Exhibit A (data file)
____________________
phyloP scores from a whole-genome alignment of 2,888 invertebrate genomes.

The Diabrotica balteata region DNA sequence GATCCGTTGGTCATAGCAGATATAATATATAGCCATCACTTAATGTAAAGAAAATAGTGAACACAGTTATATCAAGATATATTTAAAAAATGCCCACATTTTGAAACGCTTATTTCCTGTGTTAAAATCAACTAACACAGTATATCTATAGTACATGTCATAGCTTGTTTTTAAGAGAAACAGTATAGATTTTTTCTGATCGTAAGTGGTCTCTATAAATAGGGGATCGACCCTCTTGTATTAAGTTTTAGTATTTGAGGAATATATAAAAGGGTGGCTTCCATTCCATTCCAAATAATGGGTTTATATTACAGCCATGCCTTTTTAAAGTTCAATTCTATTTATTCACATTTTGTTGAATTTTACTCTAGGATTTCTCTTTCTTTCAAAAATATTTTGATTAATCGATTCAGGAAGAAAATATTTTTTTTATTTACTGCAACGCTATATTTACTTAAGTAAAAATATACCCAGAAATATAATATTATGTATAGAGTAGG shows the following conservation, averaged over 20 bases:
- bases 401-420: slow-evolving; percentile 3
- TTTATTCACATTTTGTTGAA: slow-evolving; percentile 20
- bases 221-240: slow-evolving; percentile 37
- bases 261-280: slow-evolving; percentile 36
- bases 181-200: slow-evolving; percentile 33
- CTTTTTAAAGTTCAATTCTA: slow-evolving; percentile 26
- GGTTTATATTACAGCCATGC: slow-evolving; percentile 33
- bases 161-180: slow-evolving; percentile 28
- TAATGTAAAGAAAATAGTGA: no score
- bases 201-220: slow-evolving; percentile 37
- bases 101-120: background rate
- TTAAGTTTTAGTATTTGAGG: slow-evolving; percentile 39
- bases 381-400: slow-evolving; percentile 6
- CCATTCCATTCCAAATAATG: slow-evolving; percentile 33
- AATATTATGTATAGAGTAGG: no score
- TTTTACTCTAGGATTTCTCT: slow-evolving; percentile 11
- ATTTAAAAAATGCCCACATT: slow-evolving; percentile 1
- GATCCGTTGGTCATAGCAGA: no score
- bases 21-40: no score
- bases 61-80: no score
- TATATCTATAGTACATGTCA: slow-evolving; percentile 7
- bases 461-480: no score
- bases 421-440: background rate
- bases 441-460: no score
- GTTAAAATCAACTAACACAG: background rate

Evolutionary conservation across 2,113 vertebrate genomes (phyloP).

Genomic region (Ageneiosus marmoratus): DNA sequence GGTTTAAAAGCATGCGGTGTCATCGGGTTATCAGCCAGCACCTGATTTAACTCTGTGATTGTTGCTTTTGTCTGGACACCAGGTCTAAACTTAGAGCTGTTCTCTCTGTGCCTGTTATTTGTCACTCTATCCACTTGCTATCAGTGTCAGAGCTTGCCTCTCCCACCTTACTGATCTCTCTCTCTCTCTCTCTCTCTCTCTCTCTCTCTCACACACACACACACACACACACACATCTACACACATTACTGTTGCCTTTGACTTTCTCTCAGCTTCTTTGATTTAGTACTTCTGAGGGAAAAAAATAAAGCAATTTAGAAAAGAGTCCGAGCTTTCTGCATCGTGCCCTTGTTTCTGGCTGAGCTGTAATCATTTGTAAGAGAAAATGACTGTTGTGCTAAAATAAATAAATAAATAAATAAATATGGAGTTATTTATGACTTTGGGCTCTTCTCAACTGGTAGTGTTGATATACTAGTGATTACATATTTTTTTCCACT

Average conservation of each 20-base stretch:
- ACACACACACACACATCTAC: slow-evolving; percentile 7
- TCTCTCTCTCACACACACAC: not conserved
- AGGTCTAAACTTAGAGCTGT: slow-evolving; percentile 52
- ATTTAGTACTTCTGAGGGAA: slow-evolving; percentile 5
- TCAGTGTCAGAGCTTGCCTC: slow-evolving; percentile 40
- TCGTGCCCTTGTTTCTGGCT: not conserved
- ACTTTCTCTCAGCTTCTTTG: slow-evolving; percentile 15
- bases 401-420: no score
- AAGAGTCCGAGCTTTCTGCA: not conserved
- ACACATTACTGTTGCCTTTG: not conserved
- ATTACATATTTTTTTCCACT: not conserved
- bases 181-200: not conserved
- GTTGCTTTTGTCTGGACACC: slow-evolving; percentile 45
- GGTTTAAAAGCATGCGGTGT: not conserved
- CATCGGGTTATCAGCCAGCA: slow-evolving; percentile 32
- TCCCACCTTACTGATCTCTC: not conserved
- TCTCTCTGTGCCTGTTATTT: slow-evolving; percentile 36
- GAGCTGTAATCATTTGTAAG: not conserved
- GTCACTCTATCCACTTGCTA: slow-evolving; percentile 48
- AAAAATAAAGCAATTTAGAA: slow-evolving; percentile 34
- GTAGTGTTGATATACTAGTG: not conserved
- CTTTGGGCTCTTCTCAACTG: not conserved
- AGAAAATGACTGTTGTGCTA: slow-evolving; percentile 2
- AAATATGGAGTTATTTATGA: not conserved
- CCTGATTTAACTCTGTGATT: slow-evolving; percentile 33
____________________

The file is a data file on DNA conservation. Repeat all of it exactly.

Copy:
phyloP scores from a whole-genome alignment of 2,888 invertebrate genomes.

The Diabrotica balteata region DNA sequence GATCCGTTGGTCATAGCAGATATAATATATAGCCATCACTTAATGTAAAGAAAATAGTGAACACAGTTATATCAAGATATATTTAAAAAATGCCCACATTTTGAAACGCTTATTTCCTGTGTTAAAATCAACTAACACAGTATATCTATAGTACATGTCATAGCTTGTTTTTAAGAGAAACAGTATAGATTTTTTCTGATCGTAAGTGGTCTCTATAAATAGGGGATCGACCCTCTTGTATTAAGTTTTAGTATTTGAGGAATATATAAAAGGGTGGCTTCCATTCCATTCCAAATAATGGGTTTATATTACAGCCATGCCTTTTTAAAGTTCAATTCTATTTATTCACATTTTGTTGAATTTTACTCTAGGATTTCTCTTTCTTTCAAAAATATTTTGATTAATCGATTCAGGAAGAAAATATTTTTTTTATTTACTGCAACGCTATATTTACTTAAGTAAAAATATACCCAGAAATATAATATTATGTATAGAGTAGG shows the following conservation, averaged over 20 bases:
- bases 401-420: slow-evolving; percentile 3
- TTTATTCACATTTTGTTGAA: slow-evolving; percentile 20
- bases 221-240: slow-evolving; percentile 37
- bases 261-280: slow-evolving; percentile 36
- bases 181-200: slow-evolving; percentile 33
- CTTTTTAAAGTTCAATTCTA: slow-evolving; percentile 26
- GGTTTATATTACAGCCATGC: slow-evolving; percentile 33
- bases 161-180: slow-evolving; percentile 28
- TAATGTAAAGAAAATAGTGA: no score
- bases 201-220: slow-evolving; percentile 37
- bases 101-120: background rate
- TTAAGTTTTAGTATTTGAGG: slow-evolving; percentile 39
- bases 381-400: slow-evolving; percentile 6
- CCATTCCATTCCAAATAATG: slow-evolving; percentile 33
- AATATTATGTATAGAGTAGG: no score
- TTTTACTCTAGGATTTCTCT: slow-evolving; percentile 11
- ATTTAAAAAATGCCCACATT: slow-evolving; percentile 1
- GATCCGTTGGTCATAGCAGA: no score
- bases 21-40: no score
- bases 61-80: no score
- TATATCTATAGTACATGTCA: slow-evolving; percentile 7
- bases 461-480: no score
- bases 421-440: background rate
- bases 441-460: no score
- GTTAAAATCAACTAACACAG: background rate

Evolutionary conservation across 2,113 vertebrate genomes (phyloP).

Genomic region (Ageneiosus marmoratus): DNA sequence GGTTTAAAAGCATGCGGTGTCATCGGGTTATCAGCCAGCACCTGATTTAACTCTGTGATTGTTGCTTTTGTCTGGACACCAGGTCTAAACTTAGAGCTGTTCTCTCTGTGCCTGTTATTTGTCACTCTATCCACTTGCTATCAGTGTCAGAGCTTGCCTCTCCCACCTTACTGATCTCTCTCTCTCTCTCTCTCTCTCTCTCTCTCTCTCACACACACACACACACACACACACATCTACACACATTACTGTTGCCTTTGACTTTCTCTCAGCTTCTTTGATTTAGTACTTCTGAGGGAAAAAAATAAAGCAATTTAGAAAAGAGTCCGAGCTTTCTGCATCGTGCCCTTGTTTCTGGCTGAGCTGTAATCATTTGTAAGAGAAAATGACTGTTGTGCTAAAATAAATAAATAAATAAATAAATATGGAGTTATTTATGACTTTGGGCTCTTCTCAACTGGTAGTGTTGATATACTAGTGATTACATATTTTTTTCCACT

Average conservation of each 20-base stretch:
- ACACACACACACACATCTAC: slow-evolving; percentile 7
- TCTCTCTCTCACACACACAC: not conserved
- AGGTCTAAACTTAGAGCTGT: slow-evolving; percentile 52
- ATTTAGTACTTCTGAGGGAA: slow-evolving; percentile 5
- TCAGTGTCAGAGCTTGCCTC: slow-evolving; percentile 40
- TCGTGCCCTTGTTTCTGGCT: not conserved
- ACTTTCTCTCAGCTTCTTTG: slow-evolving; percentile 15
- bases 401-420: no score
- AAGAGTCCGAGCTTTCTGCA: not conserved
- ACACATTACTGTTGCCTTTG: not conserved
- ATTACATATTTTTTTCCACT: not conserved
- bases 181-200: not conserved
- GTTGCTTTTGTCTGGACACC: slow-evolving; percentile 45
- GGTTTAAAAGCATGCGGTGT: not conserved
- CATCGGGTTATCAGCCAGCA: slow-evolving; percentile 32
- TCCCACCTTACTGATCTCTC: not conserved
- TCTCTCTGTGCCTGTTATTT: slow-evolving; percentile 36
- GAGCTGTAATCATTTGTAAG: not conserved
- GTCACTCTATCCACTTGCTA: slow-evolving; percentile 48
- AAAAATAAAGCAATTTAGAA: slow-evolving; percentile 34
- GTAGTGTTGATATACTAGTG: not conserved
- CTTTGGGCTCTTCTCAACTG: not conserved
- AGAAAATGACTGTTGTGCTA: slow-evolving; percentile 2
- AAATATGGAGTTATTTATGA: not conserved
- CCTGATTTAACTCTGTGATT: slow-evolving; percentile 33